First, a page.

A truck pile-up started to build along the busy Eldoret-Malaba highway with heavy traffic from Kimaiti junction 15 KM from Malaba One Stop Border Post (OSBP).
Long-distance truck drivers showed dissatisfaction with the system that has always been the cause of snarl-up urging the government to upgrade to digital scanners to fasten the business between the East African communities and beyond.
Kenyan customs officials at the Malaba One Stop Border Post said the long jam was attributed to a system upgrade on the Uganda side, which has since been dispensed with, noting that normalcy will return in the next few hours.
Led by Mutisya Tavitha the truck drivers express their concerns while addressing the press in Amagoro today (Sunday), noting that they arrived in Amagoro at 12 am last night and by 2 pm on Sunday they haven’t made a single movement to confirm the magnitude of the matter.
“We are told the system is being upgraded on the Ugandan side of the border. We are not opposed to that, but Ugandan authorities should have found an alternative to prevent us from encountering the suffering and trauma we are encountering,” said Tavitha.
They now want a lasting solution to the constant trucks piling up along the Northern corridors of Malaba and Busia in conformity with the East African Protocol that entails a smooth flow of goods and services devoid of Non-tariff barriers.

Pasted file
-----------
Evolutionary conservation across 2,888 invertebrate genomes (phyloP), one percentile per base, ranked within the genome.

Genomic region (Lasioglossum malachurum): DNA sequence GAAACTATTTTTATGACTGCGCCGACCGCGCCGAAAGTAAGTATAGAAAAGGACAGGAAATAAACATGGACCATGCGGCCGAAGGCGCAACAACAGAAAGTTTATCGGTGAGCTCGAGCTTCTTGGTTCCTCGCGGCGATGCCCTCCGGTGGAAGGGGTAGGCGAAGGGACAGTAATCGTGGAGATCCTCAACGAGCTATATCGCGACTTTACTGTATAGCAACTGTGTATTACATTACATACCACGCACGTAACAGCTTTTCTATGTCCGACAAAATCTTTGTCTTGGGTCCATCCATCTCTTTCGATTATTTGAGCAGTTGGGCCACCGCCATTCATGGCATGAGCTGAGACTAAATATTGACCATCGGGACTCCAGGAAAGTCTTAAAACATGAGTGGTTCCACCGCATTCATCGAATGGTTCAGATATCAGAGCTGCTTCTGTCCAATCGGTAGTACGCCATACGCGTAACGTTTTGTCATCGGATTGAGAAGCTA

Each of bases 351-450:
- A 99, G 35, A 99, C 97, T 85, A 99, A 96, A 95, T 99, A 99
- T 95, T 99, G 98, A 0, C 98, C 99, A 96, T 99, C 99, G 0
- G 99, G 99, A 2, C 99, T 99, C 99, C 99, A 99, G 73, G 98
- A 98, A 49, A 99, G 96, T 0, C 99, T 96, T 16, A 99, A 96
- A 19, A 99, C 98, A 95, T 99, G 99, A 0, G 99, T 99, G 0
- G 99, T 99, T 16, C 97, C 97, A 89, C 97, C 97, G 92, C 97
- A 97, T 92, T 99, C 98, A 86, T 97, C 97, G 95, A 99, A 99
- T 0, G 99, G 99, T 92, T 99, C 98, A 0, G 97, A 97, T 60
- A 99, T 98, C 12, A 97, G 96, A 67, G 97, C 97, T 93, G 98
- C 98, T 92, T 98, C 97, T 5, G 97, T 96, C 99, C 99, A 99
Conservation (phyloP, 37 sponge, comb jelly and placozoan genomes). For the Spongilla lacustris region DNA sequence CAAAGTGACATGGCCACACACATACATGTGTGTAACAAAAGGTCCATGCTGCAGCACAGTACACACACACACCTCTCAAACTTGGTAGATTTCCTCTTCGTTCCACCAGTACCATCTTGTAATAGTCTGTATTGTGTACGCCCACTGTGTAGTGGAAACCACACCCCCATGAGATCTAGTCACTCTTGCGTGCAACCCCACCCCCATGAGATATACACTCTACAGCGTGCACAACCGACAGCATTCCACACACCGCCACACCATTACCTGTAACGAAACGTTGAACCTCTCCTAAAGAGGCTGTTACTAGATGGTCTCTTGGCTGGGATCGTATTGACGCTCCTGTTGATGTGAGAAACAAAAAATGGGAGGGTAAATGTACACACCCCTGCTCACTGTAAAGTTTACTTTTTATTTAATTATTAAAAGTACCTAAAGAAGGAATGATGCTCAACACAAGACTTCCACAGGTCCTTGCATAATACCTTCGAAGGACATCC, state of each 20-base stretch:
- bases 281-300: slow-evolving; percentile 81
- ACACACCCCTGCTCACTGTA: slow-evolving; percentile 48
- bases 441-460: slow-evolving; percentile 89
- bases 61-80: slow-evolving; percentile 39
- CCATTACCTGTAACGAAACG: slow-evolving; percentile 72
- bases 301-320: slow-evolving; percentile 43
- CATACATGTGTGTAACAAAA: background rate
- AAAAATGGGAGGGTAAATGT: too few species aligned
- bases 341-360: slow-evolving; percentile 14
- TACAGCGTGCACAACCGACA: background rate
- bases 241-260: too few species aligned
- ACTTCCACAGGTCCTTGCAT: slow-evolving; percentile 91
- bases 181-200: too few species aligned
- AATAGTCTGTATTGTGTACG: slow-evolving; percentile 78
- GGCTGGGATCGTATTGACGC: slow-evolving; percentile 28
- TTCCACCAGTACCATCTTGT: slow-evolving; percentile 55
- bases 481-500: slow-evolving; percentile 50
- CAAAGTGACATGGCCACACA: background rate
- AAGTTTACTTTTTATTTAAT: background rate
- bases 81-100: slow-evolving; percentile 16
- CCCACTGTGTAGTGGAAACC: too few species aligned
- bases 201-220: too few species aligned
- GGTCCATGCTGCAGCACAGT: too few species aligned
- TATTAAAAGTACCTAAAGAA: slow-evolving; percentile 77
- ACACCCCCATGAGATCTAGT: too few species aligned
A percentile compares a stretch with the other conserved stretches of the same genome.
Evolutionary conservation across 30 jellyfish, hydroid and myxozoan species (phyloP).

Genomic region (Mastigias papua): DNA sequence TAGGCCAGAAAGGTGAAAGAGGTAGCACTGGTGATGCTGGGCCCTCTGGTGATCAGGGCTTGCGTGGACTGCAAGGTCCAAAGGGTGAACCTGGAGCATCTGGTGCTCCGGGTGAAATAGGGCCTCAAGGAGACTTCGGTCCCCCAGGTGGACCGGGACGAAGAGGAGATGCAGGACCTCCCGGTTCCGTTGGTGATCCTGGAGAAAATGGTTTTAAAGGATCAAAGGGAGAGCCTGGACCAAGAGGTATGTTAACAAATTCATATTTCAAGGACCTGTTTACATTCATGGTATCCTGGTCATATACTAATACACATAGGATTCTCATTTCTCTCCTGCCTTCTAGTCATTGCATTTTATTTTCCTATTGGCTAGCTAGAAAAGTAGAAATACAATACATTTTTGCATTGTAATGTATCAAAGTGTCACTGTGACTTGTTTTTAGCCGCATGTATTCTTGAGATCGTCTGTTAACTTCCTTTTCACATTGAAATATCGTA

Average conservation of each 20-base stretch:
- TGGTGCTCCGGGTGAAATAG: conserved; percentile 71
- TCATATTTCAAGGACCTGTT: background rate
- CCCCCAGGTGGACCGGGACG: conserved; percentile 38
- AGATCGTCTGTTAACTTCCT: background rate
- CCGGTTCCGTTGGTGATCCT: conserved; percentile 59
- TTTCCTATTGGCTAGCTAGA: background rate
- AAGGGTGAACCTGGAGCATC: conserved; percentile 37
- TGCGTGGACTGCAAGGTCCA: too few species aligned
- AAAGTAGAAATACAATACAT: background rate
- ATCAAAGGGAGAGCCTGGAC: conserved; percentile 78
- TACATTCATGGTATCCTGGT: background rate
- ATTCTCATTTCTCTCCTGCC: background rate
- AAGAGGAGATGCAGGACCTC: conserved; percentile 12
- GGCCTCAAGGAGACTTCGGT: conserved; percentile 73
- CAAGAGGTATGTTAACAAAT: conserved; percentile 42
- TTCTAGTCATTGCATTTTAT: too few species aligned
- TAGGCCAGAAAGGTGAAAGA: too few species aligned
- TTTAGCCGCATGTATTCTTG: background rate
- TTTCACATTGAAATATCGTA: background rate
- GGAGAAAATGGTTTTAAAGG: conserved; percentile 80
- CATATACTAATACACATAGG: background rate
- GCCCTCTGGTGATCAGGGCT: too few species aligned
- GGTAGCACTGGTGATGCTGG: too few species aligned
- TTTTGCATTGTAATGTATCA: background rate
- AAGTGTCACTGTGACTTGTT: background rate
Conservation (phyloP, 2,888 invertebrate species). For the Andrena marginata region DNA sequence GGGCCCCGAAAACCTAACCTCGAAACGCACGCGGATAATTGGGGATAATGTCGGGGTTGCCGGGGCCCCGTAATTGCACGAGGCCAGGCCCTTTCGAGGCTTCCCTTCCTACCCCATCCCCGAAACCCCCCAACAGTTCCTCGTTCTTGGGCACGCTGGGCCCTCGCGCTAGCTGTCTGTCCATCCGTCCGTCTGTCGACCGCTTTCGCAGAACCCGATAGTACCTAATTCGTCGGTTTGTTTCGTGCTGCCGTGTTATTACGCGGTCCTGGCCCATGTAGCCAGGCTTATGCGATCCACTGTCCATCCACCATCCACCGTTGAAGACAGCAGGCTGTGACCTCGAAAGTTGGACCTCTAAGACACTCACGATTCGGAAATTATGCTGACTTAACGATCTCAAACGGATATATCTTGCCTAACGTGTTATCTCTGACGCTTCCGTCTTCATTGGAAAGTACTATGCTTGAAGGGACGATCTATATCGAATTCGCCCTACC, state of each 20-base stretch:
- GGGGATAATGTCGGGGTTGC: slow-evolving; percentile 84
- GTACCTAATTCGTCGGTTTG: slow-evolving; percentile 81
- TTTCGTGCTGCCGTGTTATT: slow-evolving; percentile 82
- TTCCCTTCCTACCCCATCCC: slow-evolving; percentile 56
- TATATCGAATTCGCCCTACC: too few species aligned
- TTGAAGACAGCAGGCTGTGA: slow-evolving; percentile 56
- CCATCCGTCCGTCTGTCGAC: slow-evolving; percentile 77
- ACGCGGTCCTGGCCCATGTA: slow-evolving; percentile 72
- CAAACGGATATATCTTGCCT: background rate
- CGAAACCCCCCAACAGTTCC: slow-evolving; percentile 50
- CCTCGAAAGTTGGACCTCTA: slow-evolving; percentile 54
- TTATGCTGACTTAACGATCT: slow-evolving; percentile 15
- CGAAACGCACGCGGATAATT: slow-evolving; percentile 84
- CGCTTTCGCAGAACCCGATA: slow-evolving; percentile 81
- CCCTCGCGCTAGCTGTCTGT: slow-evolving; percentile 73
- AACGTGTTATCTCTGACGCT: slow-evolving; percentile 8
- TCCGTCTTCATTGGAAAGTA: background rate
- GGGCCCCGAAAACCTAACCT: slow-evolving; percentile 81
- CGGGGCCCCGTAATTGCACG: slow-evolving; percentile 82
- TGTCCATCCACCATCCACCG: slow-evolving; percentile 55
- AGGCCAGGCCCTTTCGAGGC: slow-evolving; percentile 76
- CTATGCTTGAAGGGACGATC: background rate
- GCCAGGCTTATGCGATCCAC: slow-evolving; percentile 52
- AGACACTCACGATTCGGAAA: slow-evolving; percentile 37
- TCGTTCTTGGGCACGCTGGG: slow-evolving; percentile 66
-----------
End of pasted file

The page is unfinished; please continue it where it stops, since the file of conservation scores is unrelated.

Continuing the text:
“We have been stuck here for over 15 hours, less obvious that our families need us. What happens to those who are in Kanduyi? How many days will it take to reach Malaba border? He wondered.
His sentiments were echoed by Titus Karani who blasted some officers at the custom who demand money from drivers to expedite clearance while some businessmen in Kenya also influence the existence of artificial snarl-ups to boost their trade, urging Kenyan President William Ruto and his Ugandan counterpart, Yoweri Museveni to convene a meeting to address these teething challenges facing long-distance truck drivers.
Another driver, Kasamba Suleiman, who was transporting a container from Mombasa to Kampala, urged the two countries to come to their rescue to enable them to continue with their journey to their desired destinations.
“We have not taken a bath for over two days, and neither have we eaten. If you want to eat, it forces you to spend Ksh200 to send a boda boda to Malaba Uganda to buy posho/matoke and meat worth US$ 10,000. This is very expensive,” he said.
The worst jam that lasted several weeks was witnessed in January 2022 with traffic stretching over 70 kilometers following a protest by Kenyan truck drivers over Uganda’s move to implement mandatory Covid-19 testing at its border and impose a charge of $30 for the test.
Although Uganda suspended the testing, the traffic jam created by the drivers’ strike took more than a week to clear.